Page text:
After years of fighting the Board’s decision, the U.S. Circuit Court of Veterans Appeals determined that the VA made a mistake: even if Ingram’s initial 1986 application did not explicitly seek disability compensation, the VA still has a responsibility to conduct a comprehensive review and determine what, if any, benefits an applicant could and should receive.  

The ruling directed the VA to make several big changes to the way that it processes certain claims and appeals. 

A Responsibility to Read Claims Sympathetically

Ingram’s original application was prepared as a request for pension benefits, but could have been used to obtain disability compensation, too. 

Although the Board refused to backdate Ingram’s later application for disability benefits, the court disagreed, saying that the VA cannot realistically expect a Veteran to cite specific regulations when trying to obtain disability benefits. Instead, the VA must give applicants the benefit of the doubt and take initiative in identifying potential claims.  

This is termed a “sympathetic reading” because the Board must “sympathize” with the fact that most Veterans don’t have the legal training to format all their claims exactly as the VA would prefer they be formatted.  

In other words, even if you had a previous claim denied, you could still be entitled to compensation if the VA failed to do its due diligence in helping you obtain related benefits. 

A Responsibility to Clearly Articulate Claim Decisions 

The VA tried to argue that its denial of Ingram’s pension benefits was also a denial of any potential request for other types of disability-related compensation. However, the court disagreed and said the Board has a responsibility to communicate decisions in a way that ordinary applicants can understand. 

But if the VA does not clearly communicate a decision, the claim may remain open and pending—even if years or decades have passed since it was first opened. This means that Veterans may still seek a decision, or appeal a denial, without having to refile their initial claim. 

How to Tell If Your Claim is Pending, Approved, or Denied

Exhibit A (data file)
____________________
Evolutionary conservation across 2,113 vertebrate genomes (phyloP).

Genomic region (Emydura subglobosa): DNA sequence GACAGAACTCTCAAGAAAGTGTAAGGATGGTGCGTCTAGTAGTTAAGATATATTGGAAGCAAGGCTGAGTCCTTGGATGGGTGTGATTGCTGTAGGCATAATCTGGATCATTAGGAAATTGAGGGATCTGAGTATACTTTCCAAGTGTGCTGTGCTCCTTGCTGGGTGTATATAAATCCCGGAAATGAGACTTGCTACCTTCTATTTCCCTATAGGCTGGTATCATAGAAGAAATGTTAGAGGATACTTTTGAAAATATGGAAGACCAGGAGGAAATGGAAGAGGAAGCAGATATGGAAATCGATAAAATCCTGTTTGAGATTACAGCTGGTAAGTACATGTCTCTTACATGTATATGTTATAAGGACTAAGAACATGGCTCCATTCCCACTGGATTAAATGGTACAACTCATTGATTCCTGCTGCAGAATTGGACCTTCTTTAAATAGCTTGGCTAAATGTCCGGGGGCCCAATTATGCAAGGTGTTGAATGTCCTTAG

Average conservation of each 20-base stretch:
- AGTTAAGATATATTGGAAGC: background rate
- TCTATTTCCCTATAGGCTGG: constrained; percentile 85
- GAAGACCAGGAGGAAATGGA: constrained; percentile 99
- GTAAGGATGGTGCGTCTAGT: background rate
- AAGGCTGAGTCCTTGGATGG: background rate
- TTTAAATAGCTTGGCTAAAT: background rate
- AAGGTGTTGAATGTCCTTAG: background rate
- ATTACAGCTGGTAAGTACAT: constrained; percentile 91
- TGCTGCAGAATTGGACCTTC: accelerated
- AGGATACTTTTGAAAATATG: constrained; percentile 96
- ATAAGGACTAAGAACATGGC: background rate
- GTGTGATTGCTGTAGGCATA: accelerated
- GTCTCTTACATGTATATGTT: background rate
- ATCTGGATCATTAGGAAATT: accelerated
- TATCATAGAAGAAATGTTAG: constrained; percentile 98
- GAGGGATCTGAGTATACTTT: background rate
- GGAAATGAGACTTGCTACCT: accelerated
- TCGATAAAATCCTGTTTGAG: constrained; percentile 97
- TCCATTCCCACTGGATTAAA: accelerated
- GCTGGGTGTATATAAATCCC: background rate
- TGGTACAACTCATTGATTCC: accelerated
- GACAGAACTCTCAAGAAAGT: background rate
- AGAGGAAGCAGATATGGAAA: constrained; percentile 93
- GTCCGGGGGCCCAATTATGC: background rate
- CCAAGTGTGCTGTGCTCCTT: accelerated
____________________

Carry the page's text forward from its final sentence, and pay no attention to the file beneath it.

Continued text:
According to the court’s ruling in Ingram v. Nicholson, a claim can—in the absence of any clear decision—remain pending. However, it’s still sometimes very difficult to determine the exact status of a VA claim.  

In most cases, a VA disability claim is pending if: 

  • You submit a claim and the VA never adjudicates it or issues a decision on your application. 
  • You submit a Notice of Disagreement and the VA never issues a Statement of the Case or provides an adequate response. 
  • You submit VA Form 9, “Appeal to Board of Veterans’ Affairs,” and the agency never certifies it. 

In contrast, a VA disability claim is final if: 

  • You don’t file a Notice of Disagreement after receiving a disability rating you wish to challenge. 
  • You don’t file VA Form 9, “Appeal to Board of Veterans’ Affairs,” within 60 days of receiving a decision with which you disagree. 
  • You don’t appeal an unfavorable board decision to the U.S. Court of Appeals for Veterans Claims within 120 days of receiving the decision. 

Asserting Your Rights With Sean Kendall, Attorney at Law 

Legal decisions like Ingram v. Nicholson could give you a second chance to obtain the benefits you’ve earned—but only if you’re proactive, and only if you get help when you need it. Sean Kendall has spent decades fighting for the rights of Veterans. Our highly experienced legal team will help you file an initial claim, appeal an adverse determination, or challenge an unclear decision in the following ways. 

Reviewing the Status of Your Claim 

Our team helps you review and analyze the decision received from the VA to determine whether your request is still pending. Even if your decision looks like a rejection, there’s a chance the VA may have overlooked a critical component of your application. 

Filing an Appeal

If you recently filed your claim, we could help you stage an appeal. This typically entails: 

  • Responding to a decision promptly and with a formal Notice of Agreement. 
  • Reviewing the VA’s Statement of Case and drafting a response that challenges its conclusions. 
  • Preparing to present arguments before a Board of Veterans Appeals. 
  • Requesting a hearing with a Veterans Law Judge.

Sean Kendall has a proven track record of success in VA appeals—even when it comes to claims that officials don’t want to hear. In one recent case, our team helped a Veteran work around filing requirements by demonstrating that the Department of Veterans Affairs had failed to properly date its own letters

Reopening Your Case

Depending on whether your case is still pending or final, you may be able to employ different strategies to ensure that it is reopened. Our team helps you: 

  • Understand timeframes for standard appeals versus legacy appeals. 
  • Reopen a claim even after a final decision is made. 
  • Challenge an erroneous or otherwise flawed Board decision. 
  • File a supplemental claim after receiving an adverse final decision.

Ensuring You Have the Right Evidence Ready

You probably can’t know what form your case will take until after you’ve scheduled your free initial consultation with a Veterans law attorney. However, your claim’s outcome is likely contingent on the quality—and quantity—of your supporting evidence. This could include, but isn’t limited to:  

  • Your service records 
  • Your medical history, doctor’s notes, and physician testimony 
  • Buddy letters” from friends, relatives, or former colleagues 
  • Legal arguments grounded in the precedent established by Ingram v. Nicholson or other important VA court cases 

You don’t have to take your chances with benefits you’ve already earned. Send Sean Kendall a message today to schedule your free consultation and learn how to keep your claim from wavering.